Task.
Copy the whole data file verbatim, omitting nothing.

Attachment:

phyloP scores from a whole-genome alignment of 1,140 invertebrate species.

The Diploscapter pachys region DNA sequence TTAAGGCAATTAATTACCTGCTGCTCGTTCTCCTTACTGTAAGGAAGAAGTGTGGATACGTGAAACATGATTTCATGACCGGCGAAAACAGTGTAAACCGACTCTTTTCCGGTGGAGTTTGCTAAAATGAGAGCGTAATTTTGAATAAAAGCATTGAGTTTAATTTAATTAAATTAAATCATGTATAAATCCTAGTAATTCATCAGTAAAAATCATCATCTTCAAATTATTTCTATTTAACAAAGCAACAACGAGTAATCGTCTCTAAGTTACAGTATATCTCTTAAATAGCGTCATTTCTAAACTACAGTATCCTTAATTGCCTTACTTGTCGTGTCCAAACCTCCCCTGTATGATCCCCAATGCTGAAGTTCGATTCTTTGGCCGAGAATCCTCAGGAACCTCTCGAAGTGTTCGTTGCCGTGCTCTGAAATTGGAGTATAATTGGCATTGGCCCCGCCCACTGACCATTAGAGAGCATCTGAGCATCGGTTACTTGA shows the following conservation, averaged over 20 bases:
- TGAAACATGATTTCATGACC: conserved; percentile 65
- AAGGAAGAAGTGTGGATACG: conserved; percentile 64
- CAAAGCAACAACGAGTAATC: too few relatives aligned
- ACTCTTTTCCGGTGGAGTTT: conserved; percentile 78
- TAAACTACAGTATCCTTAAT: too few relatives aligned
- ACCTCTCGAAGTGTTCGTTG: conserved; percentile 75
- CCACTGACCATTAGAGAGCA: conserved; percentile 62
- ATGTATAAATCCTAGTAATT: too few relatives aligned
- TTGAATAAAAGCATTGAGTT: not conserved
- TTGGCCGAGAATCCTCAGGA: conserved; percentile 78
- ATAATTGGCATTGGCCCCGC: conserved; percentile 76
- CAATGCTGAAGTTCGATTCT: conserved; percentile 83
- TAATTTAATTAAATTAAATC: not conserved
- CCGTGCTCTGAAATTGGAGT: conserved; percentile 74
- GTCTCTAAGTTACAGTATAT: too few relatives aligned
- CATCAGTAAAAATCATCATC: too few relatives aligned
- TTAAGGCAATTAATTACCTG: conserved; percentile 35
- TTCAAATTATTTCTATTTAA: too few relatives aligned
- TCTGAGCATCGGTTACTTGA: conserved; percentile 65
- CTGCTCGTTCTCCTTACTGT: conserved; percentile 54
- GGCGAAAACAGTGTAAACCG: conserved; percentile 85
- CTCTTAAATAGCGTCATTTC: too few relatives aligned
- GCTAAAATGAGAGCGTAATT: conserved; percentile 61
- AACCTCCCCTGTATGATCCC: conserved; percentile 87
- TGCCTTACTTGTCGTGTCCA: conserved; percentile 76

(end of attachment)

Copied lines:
phyloP scores from a whole-genome alignment of 1,140 invertebrate species.

The Diploscapter pachys region DNA sequence TTAAGGCAATTAATTACCTGCTGCTCGTTCTCCTTACTGTAAGGAAGAAGTGTGGATACGTGAAACATGATTTCATGACCGGCGAAAACAGTGTAAACCGACTCTTTTCCGGTGGAGTTTGCTAAAATGAGAGCGTAATTTTGAATAAAAGCATTGAGTTTAATTTAATTAAATTAAATCATGTATAAATCCTAGTAATTCATCAGTAAAAATCATCATCTTCAAATTATTTCTATTTAACAAAGCAACAACGAGTAATCGTCTCTAAGTTACAGTATATCTCTTAAATAGCGTCATTTCTAAACTACAGTATCCTTAATTGCCTTACTTGTCGTGTCCAAACCTCCCCTGTATGATCCCCAATGCTGAAGTTCGATTCTTTGGCCGAGAATCCTCAGGAACCTCTCGAAGTGTTCGTTGCCGTGCTCTGAAATTGGAGTATAATTGGCATTGGCCCCGCCCACTGACCATTAGAGAGCATCTGAGCATCGGTTACTTGA shows the following conservation, averaged over 20 bases:
- TGAAACATGATTTCATGACC: conserved; percentile 65
- AAGGAAGAAGTGTGGATACG: conserved; percentile 64
- CAAAGCAACAACGAGTAATC: too few relatives aligned
- ACTCTTTTCCGGTGGAGTTT: conserved; percentile 78
- TAAACTACAGTATCCTTAAT: too few relatives aligned
- ACCTCTCGAAGTGTTCGTTG: conserved; percentile 75
- CCACTGACCATTAGAGAGCA: conserved; percentile 62
- ATGTATAAATCCTAGTAATT: too few relatives aligned
- TTGAATAAAAGCATTGAGTT: not conserved
- TTGGCCGAGAATCCTCAGGA: conserved; percentile 78
- ATAATTGGCATTGGCCCCGC: conserved; percentile 76
- CAATGCTGAAGTTCGATTCT: conserved; percentile 83
- TAATTTAATTAAATTAAATC: not conserved
- CCGTGCTCTGAAATTGGAGT: conserved; percentile 74
- GTCTCTAAGTTACAGTATAT: too few relatives aligned
- CATCAGTAAAAATCATCATC: too few relatives aligned
- TTAAGGCAATTAATTACCTG: conserved; percentile 35
- TTCAAATTATTTCTATTTAA: too few relatives aligned
- TCTGAGCATCGGTTACTTGA: conserved; percentile 65
- CTGCTCGTTCTCCTTACTGT: conserved; percentile 54
- GGCGAAAACAGTGTAAACCG: conserved; percentile 85
- CTCTTAAATAGCGTCATTTC: too few relatives aligned
- GCTAAAATGAGAGCGTAATT: conserved; percentile 61
- AACCTCCCCTGTATGATCCC: conserved; percentile 87
- TGCCTTACTTGTCGTGTCCA: conserved; percentile 76